Are delusions and high blood pressure both symptoms of dehydration?

A fellow caregiver asked...

My 91 year old husband who is on two Alzheimer's meds, recently had a delusional episode -- the first ever. He seemed perfectly normal (i.e., he seemed like himself) but was sure he had talked to someone on the phone and the person was coming to pick him up and take him to the post office. He was utterly convinced about this and it took some diversionary tactics to get his mind onto another track. An hour or so later he was experiencing symptoms that he has experienced before when dehydrated -- sweating, nauseated, feeling weak and ill all over, and with extremely high blood pressure. Am I correct in understanding that both the delusion and the high b/p (as well as the other symptoms) were connected to the dehydration?

Expert Answer

Jennifer Serafin, N.P. is a registered nurse and geriatric nurse practitioner at the Jewish Homes for the Aged in San Francisco.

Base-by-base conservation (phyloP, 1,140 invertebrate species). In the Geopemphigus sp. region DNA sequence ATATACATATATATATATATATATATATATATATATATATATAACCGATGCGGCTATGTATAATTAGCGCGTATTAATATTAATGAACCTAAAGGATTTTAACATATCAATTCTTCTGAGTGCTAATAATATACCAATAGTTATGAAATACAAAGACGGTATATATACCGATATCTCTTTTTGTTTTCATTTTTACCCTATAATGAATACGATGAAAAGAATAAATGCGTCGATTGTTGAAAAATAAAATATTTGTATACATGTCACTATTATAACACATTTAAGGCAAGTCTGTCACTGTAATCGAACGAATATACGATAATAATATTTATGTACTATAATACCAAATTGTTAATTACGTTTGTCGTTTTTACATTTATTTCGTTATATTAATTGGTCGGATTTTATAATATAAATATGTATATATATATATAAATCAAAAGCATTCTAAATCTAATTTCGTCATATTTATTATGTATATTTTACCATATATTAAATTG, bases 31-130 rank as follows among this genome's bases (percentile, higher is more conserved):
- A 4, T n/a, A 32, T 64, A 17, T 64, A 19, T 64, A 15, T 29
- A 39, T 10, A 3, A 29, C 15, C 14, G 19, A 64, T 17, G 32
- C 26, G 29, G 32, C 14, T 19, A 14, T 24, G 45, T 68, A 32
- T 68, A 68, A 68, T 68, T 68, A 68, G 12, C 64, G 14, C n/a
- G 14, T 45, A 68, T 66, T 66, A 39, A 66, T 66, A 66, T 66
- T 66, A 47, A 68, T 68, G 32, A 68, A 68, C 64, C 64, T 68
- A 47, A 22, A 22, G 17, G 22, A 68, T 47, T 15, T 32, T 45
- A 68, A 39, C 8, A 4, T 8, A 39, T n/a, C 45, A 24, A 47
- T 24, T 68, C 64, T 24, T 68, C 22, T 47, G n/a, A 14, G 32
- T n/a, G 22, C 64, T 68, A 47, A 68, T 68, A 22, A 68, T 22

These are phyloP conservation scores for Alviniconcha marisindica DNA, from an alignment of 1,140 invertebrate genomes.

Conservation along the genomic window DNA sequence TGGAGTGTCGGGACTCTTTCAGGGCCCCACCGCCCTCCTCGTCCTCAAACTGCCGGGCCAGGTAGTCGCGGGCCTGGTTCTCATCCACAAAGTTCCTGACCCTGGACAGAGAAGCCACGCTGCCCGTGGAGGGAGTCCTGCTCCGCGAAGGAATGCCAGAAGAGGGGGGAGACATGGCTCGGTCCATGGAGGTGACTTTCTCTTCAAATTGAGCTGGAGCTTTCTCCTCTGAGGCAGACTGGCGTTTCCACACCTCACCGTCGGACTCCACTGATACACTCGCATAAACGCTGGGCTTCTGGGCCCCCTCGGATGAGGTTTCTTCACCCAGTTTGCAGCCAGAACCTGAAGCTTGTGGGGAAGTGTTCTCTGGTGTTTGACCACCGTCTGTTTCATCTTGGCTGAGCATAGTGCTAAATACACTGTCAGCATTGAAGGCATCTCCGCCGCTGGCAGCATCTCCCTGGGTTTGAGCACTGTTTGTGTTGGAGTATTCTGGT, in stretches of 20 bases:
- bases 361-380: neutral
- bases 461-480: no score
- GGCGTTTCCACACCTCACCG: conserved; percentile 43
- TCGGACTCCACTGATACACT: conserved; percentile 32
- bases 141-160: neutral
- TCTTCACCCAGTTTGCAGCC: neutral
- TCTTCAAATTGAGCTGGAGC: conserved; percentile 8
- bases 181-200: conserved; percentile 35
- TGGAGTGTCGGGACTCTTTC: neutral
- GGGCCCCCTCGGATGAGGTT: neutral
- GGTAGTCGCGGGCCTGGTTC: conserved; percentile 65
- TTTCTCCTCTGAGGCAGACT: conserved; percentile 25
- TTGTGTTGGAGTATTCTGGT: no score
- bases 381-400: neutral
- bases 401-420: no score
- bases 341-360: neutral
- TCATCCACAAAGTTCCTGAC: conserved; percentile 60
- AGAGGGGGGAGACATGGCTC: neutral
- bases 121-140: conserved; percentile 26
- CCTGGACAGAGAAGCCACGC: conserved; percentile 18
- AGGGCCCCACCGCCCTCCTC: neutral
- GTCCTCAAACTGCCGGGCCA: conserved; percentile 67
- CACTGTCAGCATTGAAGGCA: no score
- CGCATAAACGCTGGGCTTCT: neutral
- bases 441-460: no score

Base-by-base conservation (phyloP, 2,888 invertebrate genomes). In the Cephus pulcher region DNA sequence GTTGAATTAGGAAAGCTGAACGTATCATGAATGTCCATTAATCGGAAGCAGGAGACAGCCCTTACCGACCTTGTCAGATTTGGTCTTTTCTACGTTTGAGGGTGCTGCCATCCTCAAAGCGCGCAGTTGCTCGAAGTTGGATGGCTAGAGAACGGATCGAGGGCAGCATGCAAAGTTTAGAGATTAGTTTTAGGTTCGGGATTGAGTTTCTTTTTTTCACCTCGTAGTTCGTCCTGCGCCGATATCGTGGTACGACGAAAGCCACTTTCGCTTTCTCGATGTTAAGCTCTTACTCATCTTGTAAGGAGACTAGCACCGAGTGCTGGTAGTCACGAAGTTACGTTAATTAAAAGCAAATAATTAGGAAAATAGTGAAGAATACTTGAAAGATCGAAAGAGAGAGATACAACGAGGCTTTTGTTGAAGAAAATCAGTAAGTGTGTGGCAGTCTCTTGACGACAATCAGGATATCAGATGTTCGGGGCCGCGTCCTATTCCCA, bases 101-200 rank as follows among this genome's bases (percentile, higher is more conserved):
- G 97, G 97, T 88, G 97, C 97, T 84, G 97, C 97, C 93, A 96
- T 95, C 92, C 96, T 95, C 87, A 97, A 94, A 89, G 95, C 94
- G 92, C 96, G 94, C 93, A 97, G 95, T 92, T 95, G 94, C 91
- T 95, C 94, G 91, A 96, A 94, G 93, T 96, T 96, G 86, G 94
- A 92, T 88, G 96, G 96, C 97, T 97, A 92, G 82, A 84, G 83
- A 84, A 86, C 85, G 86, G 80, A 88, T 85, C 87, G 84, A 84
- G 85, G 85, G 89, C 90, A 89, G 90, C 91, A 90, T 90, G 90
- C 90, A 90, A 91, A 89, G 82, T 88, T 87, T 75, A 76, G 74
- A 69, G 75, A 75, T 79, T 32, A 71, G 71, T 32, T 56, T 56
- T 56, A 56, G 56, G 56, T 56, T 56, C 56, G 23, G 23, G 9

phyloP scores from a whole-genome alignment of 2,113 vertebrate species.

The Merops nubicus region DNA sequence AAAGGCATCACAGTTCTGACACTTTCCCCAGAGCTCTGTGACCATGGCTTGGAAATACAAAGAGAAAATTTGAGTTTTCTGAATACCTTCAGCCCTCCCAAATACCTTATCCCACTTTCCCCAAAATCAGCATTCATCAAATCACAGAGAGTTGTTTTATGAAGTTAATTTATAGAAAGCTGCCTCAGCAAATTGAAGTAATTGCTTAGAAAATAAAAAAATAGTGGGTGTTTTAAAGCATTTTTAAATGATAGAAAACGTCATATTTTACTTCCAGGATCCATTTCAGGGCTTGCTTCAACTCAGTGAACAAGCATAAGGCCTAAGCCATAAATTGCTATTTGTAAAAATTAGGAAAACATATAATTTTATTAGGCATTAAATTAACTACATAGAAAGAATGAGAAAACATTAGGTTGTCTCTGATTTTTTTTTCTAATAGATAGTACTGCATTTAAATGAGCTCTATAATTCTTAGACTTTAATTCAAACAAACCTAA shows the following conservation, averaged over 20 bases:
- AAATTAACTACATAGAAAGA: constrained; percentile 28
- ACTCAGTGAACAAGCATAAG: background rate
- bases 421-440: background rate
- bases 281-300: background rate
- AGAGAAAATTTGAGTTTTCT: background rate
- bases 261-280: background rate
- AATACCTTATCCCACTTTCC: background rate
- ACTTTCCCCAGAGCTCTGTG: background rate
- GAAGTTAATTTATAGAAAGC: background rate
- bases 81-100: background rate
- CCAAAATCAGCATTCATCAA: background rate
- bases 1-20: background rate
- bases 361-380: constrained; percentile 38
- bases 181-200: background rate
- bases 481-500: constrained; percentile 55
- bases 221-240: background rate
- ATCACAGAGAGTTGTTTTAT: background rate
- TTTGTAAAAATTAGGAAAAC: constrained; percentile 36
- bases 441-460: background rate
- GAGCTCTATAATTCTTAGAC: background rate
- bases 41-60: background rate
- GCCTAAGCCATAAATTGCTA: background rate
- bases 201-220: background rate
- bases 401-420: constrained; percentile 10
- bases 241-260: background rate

When people have Alzheimer's disease, they can develop delirium easily. Delirium is a temporary change in consciousness which can cause delusions and worsening confusion. Dehydration can cause delirium for sure, so if he was truly dehydrated, this may have caused your husband's symptoms. However, in my experience, dehydration usually causes low blood pressure, and usually the person is too dry to develop sweat. So, before you make assumptions that is was just dehydration, I would have him see his health care professional. The episode you describe to me almost sounds like something we call presyncope, which is where a person gets pale, sweaty, and almost faints. This can be caused by dehydration, but it also can be caused by anemia, heart problems, or constipation. I would feel better that he got this checked out. I should also mention that some Alzheimer's medications can slow down the heart rate and cause syncope, so I want you to be sure this is not happening to your husband. Good luck!